Decades of uranium enrichment and support activities at the Portsmouth site required the use of a number of standard and specialized industrial chemicals and materials. Gaseous Diffusion Plant (GDP) operations generated hazardous, radioactive, mixed (hazardous and radioactive), and nonchemical (sanitary) wastes. Past operations also resulted in soil and groundwater contamination at areas located within plant boundaries.
The Environmental Cleanup Program was established by DOE in 1989 to evaluate and take appropriate actions to ensure protection of human health and the environment. Cleanup activities include site investigations, environmental response actions, and decontamination and decommissioning (D&D) of inactive facilities. Decisions and projects consider risk analysis along with programmatic goals, legal requirements, regulatory milestones, stakeholder input, and available funding.
Cleanup is predominantly funded through the Uranium Enrichment D&D Fund shared among all three GDPs, therefore the cleanup strategy takes into consideration the ramping down of the Oak Ridge GDP cleanup and the future GDP cleanup requirements at the Paducah site, along with the Portsmouth site cleanup mission.
DOE is managing the cleanup of environmental media (e.g., soil and groundwater) impacted by past site operations to meet cleanup levels set forth in the Resource Conservation and Recovery Act (RCRA) Corrective Action Program and approved by DOE and the Ohio Environmental Protection Agency to protect human health and the environment. Past operations have led to environmental contamination from the degreasing solvent trichloroethylene (TCE), radionuclides, heavy metals, and polychlorinated biphenyls (PCBs).
Ongoing environmental monitoring throughout the Portsmouth site measures radiological and chemical parameters in air, water, soil, sediment, and biota (animals, vegetation, and crops) to assess potential impacts to human health and the environment from contaminants released by site operations.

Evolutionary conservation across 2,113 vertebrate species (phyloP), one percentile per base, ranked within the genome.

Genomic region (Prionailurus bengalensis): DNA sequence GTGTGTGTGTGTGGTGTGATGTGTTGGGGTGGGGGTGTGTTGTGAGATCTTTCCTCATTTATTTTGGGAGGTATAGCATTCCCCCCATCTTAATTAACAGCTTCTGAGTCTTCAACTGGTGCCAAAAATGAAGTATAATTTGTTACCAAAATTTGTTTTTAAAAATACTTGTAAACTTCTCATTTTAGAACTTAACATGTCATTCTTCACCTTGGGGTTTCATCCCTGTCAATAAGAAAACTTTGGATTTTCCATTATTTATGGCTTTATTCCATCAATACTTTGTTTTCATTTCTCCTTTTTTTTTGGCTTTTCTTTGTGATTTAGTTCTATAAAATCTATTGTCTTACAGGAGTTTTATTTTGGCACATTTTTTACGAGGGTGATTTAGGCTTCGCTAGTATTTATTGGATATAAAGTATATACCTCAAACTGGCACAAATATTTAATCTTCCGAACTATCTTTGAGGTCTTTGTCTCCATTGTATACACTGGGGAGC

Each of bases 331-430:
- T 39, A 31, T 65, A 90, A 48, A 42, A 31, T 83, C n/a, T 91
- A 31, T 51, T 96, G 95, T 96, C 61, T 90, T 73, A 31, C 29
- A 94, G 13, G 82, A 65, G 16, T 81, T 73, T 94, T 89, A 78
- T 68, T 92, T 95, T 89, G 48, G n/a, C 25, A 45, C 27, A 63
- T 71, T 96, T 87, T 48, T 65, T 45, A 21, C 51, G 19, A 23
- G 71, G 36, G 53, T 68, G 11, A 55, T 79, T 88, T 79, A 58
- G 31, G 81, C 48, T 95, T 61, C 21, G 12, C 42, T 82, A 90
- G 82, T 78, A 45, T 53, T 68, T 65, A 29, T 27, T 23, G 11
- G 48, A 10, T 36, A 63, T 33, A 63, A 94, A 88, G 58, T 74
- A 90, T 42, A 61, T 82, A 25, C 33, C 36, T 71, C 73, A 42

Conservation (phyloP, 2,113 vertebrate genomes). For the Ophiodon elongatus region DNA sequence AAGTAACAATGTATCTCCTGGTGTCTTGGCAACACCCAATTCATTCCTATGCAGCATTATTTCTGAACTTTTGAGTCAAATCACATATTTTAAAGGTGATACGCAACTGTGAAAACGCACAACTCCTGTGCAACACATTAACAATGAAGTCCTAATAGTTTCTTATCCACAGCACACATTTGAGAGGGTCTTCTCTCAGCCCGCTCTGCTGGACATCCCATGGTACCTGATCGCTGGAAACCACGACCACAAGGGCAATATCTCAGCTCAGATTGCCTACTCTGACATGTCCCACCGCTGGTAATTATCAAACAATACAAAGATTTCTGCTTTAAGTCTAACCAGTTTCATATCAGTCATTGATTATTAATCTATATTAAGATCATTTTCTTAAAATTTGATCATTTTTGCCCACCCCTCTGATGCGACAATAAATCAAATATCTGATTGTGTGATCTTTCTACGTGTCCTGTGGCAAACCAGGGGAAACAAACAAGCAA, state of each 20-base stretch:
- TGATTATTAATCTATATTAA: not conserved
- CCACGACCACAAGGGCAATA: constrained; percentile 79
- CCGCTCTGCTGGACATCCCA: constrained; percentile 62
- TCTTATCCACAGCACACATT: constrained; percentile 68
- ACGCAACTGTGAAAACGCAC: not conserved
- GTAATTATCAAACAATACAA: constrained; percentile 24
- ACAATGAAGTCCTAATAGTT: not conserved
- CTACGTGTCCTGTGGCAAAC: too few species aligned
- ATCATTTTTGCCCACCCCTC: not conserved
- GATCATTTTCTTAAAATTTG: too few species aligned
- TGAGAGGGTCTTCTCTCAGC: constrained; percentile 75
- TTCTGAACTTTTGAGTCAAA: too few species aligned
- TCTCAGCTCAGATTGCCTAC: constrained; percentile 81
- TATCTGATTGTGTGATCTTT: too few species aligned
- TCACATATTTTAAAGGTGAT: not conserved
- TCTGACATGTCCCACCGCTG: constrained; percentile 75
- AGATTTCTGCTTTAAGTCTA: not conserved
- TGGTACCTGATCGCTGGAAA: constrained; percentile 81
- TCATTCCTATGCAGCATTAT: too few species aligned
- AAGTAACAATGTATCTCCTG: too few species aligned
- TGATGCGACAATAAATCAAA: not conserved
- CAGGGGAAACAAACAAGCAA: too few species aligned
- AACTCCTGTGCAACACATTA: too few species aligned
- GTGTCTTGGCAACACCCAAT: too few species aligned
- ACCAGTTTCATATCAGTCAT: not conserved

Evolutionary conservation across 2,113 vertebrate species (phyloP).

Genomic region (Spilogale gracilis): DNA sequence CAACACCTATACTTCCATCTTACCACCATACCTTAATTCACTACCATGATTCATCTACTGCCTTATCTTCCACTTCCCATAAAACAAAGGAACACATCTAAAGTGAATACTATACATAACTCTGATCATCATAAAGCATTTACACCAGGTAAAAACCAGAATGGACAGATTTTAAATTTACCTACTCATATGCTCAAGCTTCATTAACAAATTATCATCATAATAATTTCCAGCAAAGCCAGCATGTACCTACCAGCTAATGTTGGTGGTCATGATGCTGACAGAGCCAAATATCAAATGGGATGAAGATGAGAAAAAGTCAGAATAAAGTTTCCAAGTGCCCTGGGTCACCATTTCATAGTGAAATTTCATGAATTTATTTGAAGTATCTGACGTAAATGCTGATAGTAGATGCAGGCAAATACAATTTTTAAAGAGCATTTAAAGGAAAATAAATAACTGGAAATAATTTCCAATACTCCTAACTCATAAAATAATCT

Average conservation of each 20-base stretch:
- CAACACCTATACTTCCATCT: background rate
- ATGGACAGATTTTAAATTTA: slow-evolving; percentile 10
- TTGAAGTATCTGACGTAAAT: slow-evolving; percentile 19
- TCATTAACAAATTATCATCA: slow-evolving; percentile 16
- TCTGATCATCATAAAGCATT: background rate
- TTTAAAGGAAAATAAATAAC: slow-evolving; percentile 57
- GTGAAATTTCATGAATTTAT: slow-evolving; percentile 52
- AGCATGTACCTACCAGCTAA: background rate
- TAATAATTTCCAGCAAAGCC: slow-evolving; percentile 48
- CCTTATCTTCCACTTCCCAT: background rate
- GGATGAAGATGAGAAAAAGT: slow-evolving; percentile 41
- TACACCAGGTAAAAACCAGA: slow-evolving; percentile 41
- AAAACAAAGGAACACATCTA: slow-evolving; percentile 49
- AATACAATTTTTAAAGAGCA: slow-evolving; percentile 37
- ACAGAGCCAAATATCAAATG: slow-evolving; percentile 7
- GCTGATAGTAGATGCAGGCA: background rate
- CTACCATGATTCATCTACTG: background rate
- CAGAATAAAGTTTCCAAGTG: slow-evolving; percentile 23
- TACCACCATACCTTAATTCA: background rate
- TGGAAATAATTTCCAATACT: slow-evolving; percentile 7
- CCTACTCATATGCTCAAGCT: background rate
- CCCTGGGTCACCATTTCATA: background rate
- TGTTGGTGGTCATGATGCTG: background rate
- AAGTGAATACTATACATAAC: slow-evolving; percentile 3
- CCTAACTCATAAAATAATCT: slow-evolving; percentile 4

Remedial actions have been implemented at a number of areas on site to reduce or eliminate contamination. Soils have been excavated and chemically treated to reduce sources for groundwater contamination. Groundwater plumes that developed from past operations are currently being managed by pump and treat systems and engineered barriers. Regular groundwater monitoring is performed to assess the effectiveness of remedial actions. The key strategies for the Portsmouth Site are to continue operations of groundwater treatment facilities in support of installed remedies.
Future Critical Path
After transfer of the plant facilities back to DOE, in-depth and comprehensive evaluations, and input from stakeholders, decisions on cleanup activities were finalized and a lifecycle baseline was developed to map-out major cleanup projects. The lifecycle baseline coordinates projects for D&D, remediation, waste management, and future use efforts. A critical path was identified to align resources and synchronize schedules for the safest and most effective and efficient cleanup results to meet or exceed regulatory requirements.
As the process buildings are prepared for demolition, a waste facility is being constructed to contain most of the debris material that will be generated from the demolition. In addition, landfills and plumes within the main plant area will be remediated to supply the required fill material in the waste facility. The result upon completion will be an expansive plant area available for transfer to the community for economic development.
The lifecycle baseline includes:
• Soil remediation/restoration
• D&D of major facilities and balance of plant
• Construction of an on-site waste disposal facility
• Consolidation of landfills and plumes in central plant area
• Preservation of key infrastructure
• Transfer of available property